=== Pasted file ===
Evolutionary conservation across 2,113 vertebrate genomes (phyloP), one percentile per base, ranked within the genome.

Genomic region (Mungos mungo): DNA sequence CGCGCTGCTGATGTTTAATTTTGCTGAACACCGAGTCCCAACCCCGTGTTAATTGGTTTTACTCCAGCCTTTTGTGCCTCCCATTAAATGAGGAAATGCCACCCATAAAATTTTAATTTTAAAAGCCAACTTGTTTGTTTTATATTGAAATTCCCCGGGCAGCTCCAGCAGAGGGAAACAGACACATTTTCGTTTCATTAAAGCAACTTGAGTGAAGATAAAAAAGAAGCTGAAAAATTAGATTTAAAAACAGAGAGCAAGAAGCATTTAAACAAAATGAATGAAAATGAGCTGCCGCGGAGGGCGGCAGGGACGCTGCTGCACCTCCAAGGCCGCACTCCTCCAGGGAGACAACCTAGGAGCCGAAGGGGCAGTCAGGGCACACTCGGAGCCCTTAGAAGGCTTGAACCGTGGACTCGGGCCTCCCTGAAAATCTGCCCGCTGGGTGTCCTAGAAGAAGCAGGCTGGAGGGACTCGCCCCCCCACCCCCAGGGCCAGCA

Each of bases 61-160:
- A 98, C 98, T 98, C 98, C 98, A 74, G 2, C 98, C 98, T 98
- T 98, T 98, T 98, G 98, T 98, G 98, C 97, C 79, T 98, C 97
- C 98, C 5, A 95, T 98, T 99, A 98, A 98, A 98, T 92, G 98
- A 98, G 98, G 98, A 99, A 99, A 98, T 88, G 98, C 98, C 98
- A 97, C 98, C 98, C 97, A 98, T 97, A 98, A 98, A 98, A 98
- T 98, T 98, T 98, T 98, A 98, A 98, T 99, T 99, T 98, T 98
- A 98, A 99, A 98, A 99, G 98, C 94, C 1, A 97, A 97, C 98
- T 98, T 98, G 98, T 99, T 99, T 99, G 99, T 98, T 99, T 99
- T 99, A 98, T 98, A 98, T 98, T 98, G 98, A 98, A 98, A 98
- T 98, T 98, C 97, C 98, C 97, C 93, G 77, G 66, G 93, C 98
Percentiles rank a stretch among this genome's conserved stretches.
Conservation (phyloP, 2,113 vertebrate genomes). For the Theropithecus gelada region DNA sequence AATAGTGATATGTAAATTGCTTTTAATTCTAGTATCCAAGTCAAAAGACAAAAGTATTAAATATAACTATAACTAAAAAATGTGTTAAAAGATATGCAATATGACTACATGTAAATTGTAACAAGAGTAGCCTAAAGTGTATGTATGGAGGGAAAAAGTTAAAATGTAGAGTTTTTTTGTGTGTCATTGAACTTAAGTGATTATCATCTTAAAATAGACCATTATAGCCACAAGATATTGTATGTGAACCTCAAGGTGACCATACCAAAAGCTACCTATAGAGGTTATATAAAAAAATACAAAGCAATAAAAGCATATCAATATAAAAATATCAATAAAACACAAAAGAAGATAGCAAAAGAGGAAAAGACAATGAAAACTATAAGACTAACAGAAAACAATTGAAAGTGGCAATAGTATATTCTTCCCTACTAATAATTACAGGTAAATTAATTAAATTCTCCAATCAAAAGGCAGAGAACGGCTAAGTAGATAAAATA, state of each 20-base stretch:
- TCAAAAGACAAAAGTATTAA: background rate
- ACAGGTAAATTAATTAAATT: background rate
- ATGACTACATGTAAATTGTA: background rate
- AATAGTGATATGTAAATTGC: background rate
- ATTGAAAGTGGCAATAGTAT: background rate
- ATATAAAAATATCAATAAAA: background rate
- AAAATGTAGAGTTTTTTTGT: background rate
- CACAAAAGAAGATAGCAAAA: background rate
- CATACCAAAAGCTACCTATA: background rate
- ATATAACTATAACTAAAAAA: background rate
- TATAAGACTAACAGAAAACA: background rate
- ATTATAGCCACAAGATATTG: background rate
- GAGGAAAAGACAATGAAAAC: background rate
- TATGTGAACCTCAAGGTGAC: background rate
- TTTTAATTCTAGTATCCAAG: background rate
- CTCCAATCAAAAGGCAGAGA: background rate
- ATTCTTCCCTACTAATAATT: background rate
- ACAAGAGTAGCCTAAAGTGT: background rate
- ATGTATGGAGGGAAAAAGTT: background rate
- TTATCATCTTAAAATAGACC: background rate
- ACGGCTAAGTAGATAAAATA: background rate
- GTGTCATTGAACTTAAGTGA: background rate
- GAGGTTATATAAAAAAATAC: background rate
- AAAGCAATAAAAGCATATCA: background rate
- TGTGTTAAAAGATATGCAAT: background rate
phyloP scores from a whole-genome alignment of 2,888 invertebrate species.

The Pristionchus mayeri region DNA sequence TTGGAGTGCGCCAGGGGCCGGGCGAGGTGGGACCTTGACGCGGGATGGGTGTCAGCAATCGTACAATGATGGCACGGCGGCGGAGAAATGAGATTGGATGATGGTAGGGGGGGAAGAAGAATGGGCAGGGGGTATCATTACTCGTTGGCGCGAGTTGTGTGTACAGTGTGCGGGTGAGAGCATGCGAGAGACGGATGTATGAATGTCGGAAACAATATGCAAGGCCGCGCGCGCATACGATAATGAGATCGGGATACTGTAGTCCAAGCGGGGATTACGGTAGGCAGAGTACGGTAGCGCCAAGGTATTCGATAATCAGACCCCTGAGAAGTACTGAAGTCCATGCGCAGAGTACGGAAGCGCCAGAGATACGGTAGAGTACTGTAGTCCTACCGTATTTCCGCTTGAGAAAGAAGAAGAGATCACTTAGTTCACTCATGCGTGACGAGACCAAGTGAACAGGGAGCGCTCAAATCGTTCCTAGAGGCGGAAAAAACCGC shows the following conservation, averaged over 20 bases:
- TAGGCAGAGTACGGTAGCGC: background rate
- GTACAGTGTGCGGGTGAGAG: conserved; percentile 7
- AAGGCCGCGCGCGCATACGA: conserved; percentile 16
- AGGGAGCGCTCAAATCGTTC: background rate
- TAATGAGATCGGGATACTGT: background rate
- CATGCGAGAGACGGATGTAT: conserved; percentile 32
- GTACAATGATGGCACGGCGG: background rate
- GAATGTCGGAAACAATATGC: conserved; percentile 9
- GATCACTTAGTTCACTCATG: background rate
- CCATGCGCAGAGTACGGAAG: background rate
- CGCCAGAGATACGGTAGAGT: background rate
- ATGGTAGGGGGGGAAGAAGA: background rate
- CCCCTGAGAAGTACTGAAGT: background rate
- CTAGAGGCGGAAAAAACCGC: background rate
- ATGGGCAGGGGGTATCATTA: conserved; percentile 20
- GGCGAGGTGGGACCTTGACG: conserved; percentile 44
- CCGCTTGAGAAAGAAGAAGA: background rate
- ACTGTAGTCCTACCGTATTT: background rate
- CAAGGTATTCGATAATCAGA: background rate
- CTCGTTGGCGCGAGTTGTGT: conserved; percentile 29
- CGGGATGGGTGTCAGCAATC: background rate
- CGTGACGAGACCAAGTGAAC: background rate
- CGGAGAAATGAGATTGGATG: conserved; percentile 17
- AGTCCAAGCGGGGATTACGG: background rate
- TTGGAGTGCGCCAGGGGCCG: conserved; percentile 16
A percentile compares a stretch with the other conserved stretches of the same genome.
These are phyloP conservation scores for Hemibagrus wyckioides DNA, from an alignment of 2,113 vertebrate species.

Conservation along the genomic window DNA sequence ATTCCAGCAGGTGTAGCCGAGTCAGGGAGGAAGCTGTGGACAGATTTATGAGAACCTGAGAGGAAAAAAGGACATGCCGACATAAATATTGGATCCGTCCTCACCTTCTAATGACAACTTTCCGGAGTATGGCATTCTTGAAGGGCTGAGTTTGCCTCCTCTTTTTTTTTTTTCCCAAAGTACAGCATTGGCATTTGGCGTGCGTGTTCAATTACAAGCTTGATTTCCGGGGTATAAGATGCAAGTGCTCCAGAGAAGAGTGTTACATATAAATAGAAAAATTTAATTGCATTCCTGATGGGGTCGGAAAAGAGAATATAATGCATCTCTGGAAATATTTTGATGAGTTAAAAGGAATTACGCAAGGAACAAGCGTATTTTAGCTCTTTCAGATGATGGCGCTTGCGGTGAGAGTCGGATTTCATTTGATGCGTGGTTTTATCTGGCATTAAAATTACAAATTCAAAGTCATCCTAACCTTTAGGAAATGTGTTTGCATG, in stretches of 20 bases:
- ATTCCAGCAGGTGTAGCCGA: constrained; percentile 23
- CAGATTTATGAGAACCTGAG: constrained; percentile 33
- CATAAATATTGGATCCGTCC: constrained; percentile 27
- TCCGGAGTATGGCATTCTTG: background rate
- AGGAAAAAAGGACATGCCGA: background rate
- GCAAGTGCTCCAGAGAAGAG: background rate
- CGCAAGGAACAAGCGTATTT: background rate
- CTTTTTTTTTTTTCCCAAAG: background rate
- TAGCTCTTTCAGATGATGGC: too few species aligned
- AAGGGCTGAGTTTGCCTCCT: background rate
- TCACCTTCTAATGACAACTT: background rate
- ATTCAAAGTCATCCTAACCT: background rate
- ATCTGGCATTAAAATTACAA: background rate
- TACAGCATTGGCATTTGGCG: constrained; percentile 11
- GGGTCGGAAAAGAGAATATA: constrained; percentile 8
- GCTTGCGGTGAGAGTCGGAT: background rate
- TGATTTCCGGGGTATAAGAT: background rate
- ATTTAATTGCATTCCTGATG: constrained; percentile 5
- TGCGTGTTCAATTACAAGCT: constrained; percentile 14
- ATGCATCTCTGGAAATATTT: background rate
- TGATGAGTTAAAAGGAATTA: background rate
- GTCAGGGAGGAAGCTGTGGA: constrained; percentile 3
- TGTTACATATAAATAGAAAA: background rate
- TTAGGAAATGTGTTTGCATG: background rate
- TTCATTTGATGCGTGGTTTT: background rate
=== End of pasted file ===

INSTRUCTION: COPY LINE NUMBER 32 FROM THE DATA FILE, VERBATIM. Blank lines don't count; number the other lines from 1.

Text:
- ATTCTTCCCTACTAATAATT: background rate